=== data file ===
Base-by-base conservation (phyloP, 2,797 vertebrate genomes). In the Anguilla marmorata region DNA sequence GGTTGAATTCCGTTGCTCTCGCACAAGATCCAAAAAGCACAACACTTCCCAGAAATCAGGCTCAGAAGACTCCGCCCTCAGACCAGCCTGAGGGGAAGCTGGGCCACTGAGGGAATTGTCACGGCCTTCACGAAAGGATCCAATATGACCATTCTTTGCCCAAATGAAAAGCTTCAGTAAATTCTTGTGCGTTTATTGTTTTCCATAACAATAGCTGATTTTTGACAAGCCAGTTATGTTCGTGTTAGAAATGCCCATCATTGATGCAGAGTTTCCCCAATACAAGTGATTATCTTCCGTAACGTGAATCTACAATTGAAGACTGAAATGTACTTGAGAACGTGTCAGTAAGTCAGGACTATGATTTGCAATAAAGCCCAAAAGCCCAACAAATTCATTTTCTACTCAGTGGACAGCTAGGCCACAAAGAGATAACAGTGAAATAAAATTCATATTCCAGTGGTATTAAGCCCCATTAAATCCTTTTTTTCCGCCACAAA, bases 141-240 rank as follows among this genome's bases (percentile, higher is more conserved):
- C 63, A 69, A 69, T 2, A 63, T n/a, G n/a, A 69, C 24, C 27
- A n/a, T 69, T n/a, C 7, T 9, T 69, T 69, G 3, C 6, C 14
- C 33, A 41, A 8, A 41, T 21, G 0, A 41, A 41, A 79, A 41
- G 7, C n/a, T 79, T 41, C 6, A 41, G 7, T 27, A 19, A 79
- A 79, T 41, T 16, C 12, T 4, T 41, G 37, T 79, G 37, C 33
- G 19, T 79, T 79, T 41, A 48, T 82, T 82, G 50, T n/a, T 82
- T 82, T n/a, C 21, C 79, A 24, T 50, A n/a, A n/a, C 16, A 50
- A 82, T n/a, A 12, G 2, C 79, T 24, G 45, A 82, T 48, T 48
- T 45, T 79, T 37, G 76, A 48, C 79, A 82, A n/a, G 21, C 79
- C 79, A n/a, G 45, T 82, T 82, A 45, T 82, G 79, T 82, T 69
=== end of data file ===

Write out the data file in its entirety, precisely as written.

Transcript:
Base-by-base conservation (phyloP, 2,797 vertebrate genomes). In the Anguilla marmorata region DNA sequence GGTTGAATTCCGTTGCTCTCGCACAAGATCCAAAAAGCACAACACTTCCCAGAAATCAGGCTCAGAAGACTCCGCCCTCAGACCAGCCTGAGGGGAAGCTGGGCCACTGAGGGAATTGTCACGGCCTTCACGAAAGGATCCAATATGACCATTCTTTGCCCAAATGAAAAGCTTCAGTAAATTCTTGTGCGTTTATTGTTTTCCATAACAATAGCTGATTTTTGACAAGCCAGTTATGTTCGTGTTAGAAATGCCCATCATTGATGCAGAGTTTCCCCAATACAAGTGATTATCTTCCGTAACGTGAATCTACAATTGAAGACTGAAATGTACTTGAGAACGTGTCAGTAAGTCAGGACTATGATTTGCAATAAAGCCCAAAAGCCCAACAAATTCATTTTCTACTCAGTGGACAGCTAGGCCACAAAGAGATAACAGTGAAATAAAATTCATATTCCAGTGGTATTAAGCCCCATTAAATCCTTTTTTTCCGCCACAAA, bases 141-240 rank as follows among this genome's bases (percentile, higher is more conserved):
- C 63, A 69, A 69, T 2, A 63, T n/a, G n/a, A 69, C 24, C 27
- A n/a, T 69, T n/a, C 7, T 9, T 69, T 69, G 3, C 6, C 14
- C 33, A 41, A 8, A 41, T 21, G 0, A 41, A 41, A 79, A 41
- G 7, C n/a, T 79, T 41, C 6, A 41, G 7, T 27, A 19, A 79
- A 79, T 41, T 16, C 12, T 4, T 41, G 37, T 79, G 37, C 33
- G 19, T 79, T 79, T 41, A 48, T 82, T 82, G 50, T n/a, T 82
- T 82, T n/a, C 21, C 79, A 24, T 50, A n/a, A n/a, C 16, A 50
- A 82, T n/a, A 12, G 2, C 79, T 24, G 45, A 82, T 48, T 48
- T 45, T 79, T 37, G 76, A 48, C 79, A 82, A n/a, G 21, C 79
- C 79, A n/a, G 45, T 82, T 82, A 45, T 82, G 79, T 82, T 69